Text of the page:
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20 Minutes With: SpaceVIP Co-Founder Roman Chiporukha

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Space tourism is no longer a figment of the imagination. It soon won’t just be the domain of billionaires, either. 

That’s what Roman Chiporukha is trying to achieve as co-founder of the bespoke tour operator SpaceVIP and Space Prize, a competition aimed at raising a generation of scientifically engaged women bound for the stars.

“The future of space travel requires that more people take a greater interest,” Chiporukha says. “We hope that efforts such as Space Prize will pay massive dividends over the years and allow people to look up, learn, and aspire.”

In addition to grand prizes, Space Prize hopes to provide funding to distribute 10,000 telescopes, and has built out a space curriculum to share with educators, covering topics such as the commercial space industry, why space matters, and forward-looking philosophical and existential concepts.

“Personally, we believe this educational piece in achieving universal space literacy is the most impactful because of its potential to scale and reach the masses worldwide,” Chiporukha says. 

Chiporukha, 41, spoke with Penta about the future of space travel, space-adjacent travel opportunities, his efforts in brokering a US$50 million ticket to the International Space Station, and the importance of education.

PENTA: How did that much-discussed US$50 million ticket to the ISS come about?

Roman Chiporukha: My foray into space started in 2018 when our lifestyle and travel firm Roman & Erica [co-founded with wife, Erica Jackowitz] connected with Axiom Space, who were just starting to promote Ax1, the first all-private astronaut mission to the International Space Station. Axiom approached us to support them in making the mission possible. It took about two years, and in November 2020 we were successful in introducing Axiom Space to the third and final astronaut for the Ax1 mission. 

The experience highlighted to me the importance of inspiring the next generation of private astronauts, leading me to founding SpaceVIP to promote the advancement of humanity’s unity in space exploration.

Besides massive one-off tickets to the ISS, what else are you doing with SpaceVIP?

With the successful engagement of Ax1, we realized that the public had only heard about Virgin Galactic and Blue Origin, but that there are so many incredible space and space-adjacent opportunities at very different price points. Whether on Earth, in the ocean, or in space, there is a plethora of opportunities. 

One can do an analog mission, a simulated space experience on Earth that gives you the feeling of being on the moon while actually being in the Negev desert or Hawaii. You can also dive in an unlimited depth submarine to the Titanic or the Mariana Trench, the deepest point in the world’s ocean. Spaceship Neptune is an eight-person capsule that floats 20 miles above the surface so that you can experience the curvature of the Earth while looking out at the darkness of the universe. This experience is the lowest barrier to entry for a private astronaut experience, as it requires almost no training and the capsule is pressurized. In fact, we are working with several world-renowned chefs to cook the first dinner at the edge of space.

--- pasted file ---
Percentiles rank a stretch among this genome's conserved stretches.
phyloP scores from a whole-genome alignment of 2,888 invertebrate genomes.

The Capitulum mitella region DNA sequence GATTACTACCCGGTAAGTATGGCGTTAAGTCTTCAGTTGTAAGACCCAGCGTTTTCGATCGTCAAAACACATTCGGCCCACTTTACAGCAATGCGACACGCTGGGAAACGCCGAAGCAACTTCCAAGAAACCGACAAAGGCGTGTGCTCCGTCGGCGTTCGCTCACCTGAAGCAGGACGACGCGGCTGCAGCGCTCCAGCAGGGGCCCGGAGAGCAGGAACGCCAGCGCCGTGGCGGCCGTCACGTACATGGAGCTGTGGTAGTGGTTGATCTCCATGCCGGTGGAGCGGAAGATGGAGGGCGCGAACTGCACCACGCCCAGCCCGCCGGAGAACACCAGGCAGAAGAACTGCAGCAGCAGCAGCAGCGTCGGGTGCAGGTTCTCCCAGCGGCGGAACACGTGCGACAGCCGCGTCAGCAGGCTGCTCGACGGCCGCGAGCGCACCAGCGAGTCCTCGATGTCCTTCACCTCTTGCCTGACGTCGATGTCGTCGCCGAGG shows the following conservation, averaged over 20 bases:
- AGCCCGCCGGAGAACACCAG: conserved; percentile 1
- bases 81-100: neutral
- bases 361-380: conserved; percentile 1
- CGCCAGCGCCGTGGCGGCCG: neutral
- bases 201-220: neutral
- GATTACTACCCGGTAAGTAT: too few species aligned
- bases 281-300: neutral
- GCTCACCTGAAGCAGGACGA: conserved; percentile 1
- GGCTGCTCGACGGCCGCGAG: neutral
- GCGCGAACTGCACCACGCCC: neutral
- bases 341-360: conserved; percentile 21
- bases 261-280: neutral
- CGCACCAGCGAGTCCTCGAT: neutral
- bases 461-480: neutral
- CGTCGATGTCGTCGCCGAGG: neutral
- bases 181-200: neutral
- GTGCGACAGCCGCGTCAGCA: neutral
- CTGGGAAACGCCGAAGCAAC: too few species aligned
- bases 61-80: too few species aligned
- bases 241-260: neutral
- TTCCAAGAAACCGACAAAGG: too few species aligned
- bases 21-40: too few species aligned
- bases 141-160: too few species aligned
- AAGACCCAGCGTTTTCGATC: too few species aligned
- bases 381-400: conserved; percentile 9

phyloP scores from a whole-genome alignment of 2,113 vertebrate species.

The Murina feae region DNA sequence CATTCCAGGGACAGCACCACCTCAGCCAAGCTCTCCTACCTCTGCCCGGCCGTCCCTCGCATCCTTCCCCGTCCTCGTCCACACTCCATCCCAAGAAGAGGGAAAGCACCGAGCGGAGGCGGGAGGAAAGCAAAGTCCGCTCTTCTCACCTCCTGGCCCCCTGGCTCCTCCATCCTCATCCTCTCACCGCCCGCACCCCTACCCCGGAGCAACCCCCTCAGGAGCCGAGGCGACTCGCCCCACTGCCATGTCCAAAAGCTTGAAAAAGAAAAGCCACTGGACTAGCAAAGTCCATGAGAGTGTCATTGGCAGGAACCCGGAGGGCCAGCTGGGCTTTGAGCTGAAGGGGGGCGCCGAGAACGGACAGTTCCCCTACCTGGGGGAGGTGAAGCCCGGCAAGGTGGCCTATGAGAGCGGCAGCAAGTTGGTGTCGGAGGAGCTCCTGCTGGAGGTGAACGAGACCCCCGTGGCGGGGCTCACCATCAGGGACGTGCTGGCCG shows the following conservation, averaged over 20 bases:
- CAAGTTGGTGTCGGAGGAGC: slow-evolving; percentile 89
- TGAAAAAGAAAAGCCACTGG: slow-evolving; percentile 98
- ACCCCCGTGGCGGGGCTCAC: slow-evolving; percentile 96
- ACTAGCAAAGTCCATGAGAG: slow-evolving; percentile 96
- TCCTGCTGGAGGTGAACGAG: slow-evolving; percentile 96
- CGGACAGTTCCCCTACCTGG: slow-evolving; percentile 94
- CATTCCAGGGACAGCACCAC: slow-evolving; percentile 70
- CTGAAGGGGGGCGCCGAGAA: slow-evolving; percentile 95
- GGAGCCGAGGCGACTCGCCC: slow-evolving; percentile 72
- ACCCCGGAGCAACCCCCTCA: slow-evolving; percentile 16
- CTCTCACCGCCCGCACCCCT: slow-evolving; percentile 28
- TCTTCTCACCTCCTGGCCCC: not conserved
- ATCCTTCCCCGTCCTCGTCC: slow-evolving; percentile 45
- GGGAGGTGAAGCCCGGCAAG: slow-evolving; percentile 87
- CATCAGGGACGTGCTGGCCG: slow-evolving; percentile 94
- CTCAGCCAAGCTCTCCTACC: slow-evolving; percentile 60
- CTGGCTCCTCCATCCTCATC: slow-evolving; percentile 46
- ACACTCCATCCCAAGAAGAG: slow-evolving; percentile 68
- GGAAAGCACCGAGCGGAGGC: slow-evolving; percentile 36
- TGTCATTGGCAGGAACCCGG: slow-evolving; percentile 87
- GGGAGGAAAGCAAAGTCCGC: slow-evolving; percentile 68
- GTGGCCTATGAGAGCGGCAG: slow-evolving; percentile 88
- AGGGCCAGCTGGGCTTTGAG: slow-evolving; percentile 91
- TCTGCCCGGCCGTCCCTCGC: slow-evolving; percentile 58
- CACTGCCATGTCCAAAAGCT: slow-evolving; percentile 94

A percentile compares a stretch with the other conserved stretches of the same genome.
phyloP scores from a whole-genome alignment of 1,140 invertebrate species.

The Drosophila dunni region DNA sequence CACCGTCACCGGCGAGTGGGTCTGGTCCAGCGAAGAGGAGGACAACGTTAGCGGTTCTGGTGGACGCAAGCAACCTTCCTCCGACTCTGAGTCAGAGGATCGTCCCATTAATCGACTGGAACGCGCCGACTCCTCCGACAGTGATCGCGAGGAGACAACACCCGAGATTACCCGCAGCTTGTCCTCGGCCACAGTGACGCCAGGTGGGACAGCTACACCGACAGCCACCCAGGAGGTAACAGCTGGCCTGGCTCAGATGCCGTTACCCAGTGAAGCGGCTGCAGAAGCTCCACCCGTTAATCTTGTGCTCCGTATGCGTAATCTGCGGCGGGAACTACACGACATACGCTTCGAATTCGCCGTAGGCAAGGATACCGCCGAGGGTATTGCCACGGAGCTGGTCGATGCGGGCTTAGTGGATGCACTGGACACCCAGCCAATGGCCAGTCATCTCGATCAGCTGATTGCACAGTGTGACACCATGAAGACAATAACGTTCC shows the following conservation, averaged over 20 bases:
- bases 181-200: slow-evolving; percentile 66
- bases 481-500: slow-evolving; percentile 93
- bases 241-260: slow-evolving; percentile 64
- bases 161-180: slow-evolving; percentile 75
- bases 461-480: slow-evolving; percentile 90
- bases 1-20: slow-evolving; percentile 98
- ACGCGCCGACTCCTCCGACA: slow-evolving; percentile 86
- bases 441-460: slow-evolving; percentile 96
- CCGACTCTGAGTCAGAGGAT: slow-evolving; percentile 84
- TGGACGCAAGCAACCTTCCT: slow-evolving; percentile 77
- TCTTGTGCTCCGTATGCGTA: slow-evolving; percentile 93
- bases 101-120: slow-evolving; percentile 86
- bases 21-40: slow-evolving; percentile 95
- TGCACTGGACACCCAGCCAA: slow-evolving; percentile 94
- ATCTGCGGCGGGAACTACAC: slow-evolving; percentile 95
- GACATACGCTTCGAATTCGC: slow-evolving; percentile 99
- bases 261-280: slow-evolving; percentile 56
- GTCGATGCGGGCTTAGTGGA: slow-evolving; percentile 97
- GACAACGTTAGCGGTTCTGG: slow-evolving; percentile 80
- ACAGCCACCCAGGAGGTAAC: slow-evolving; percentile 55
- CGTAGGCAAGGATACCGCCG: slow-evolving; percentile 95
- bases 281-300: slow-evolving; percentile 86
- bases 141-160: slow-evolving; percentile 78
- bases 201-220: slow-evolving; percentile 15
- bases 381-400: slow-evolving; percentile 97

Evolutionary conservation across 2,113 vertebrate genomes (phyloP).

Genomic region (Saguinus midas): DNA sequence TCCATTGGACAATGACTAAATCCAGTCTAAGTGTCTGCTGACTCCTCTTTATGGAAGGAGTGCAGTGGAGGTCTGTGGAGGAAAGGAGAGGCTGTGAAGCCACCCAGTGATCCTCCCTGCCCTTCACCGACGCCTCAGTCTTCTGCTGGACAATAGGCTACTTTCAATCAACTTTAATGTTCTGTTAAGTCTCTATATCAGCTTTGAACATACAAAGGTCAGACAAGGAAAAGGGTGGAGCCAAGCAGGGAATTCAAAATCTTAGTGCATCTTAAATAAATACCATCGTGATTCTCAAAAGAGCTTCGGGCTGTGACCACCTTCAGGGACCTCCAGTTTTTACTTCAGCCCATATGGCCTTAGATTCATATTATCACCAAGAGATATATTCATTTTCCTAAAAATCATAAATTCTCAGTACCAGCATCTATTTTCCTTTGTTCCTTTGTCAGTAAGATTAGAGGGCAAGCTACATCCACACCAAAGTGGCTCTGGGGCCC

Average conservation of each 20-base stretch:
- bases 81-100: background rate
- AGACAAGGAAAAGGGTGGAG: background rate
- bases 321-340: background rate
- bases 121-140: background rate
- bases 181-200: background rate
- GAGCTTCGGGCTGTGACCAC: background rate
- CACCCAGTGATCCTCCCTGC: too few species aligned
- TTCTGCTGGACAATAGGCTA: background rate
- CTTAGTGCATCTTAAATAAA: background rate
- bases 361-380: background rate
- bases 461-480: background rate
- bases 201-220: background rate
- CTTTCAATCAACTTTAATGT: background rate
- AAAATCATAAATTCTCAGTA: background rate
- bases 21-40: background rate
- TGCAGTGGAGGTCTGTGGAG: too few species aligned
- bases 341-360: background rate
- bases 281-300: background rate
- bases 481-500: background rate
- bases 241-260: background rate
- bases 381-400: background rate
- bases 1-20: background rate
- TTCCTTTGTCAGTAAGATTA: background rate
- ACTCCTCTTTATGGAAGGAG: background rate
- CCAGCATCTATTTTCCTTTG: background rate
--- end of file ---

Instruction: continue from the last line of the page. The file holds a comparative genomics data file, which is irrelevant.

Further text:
Roman Chiporukha (left) with his wife, Erica Jackowitz

Courtesy of Roman Chiporukha

What are some of the main initiatives with Space Prize?

Space Prize came about from a deep dive we conducted on the role space-based innovation has had on our current lives, whether that’s technologies we use daily and take for granted, or the sort of advancements that can have a direct effect on life on this planet. In the midst of this research we realized that only 11% of the 600 people that have been to space were women. These numbers mirror the proportion of female executives in the aerospace and various STEM industries. So we founded Space Prize to promote universal space literacy and gender equity in New Space.

We started this incredible initiative with Space Prize Challenge NYC last year, bringing together young female leaders from a public school in each of New York’s five boroughs. The challenge consists of a writing contest in the first stage and a video submission for the finalists. Among the 25 finalists, five winners were given the grand prize of a Zero Gravity flight and mentorship from an influential woman in the space industry. The finalists also participated in a simulated mission to Mars at the Challenger Center in Manhattan and were featured on a massive billboard in Times Square, thanks to a partnership with our dear friends at the Female Quotient.

Of the numerous space travel companies out there, what do you see becoming most prominent or successful?

We are in many ways only seeing the tip of the iceberg in space travel and there will be many more experiences to be introduced in my lifetime that will revolutionize the industry.

One of the experiences worth highlighting are space balloons like those offered by Space Perspective, with their Spaceship Neptune set to launch in 2024. At US$125,000 per person, the price point is more accessible relative to other space experiences. 

I think the zero-gravity planes are incredible, and you get to experience lunar, martian, and zero gravity. I’m surprised that more people are not doing it. There are several other incredible companies that will be launching lower-Earth orbit vehicles by 2026. Imagine a half-day experience where you orbit Earth two or three times and are back for lunch!

This interview has been edited for length and clarity.


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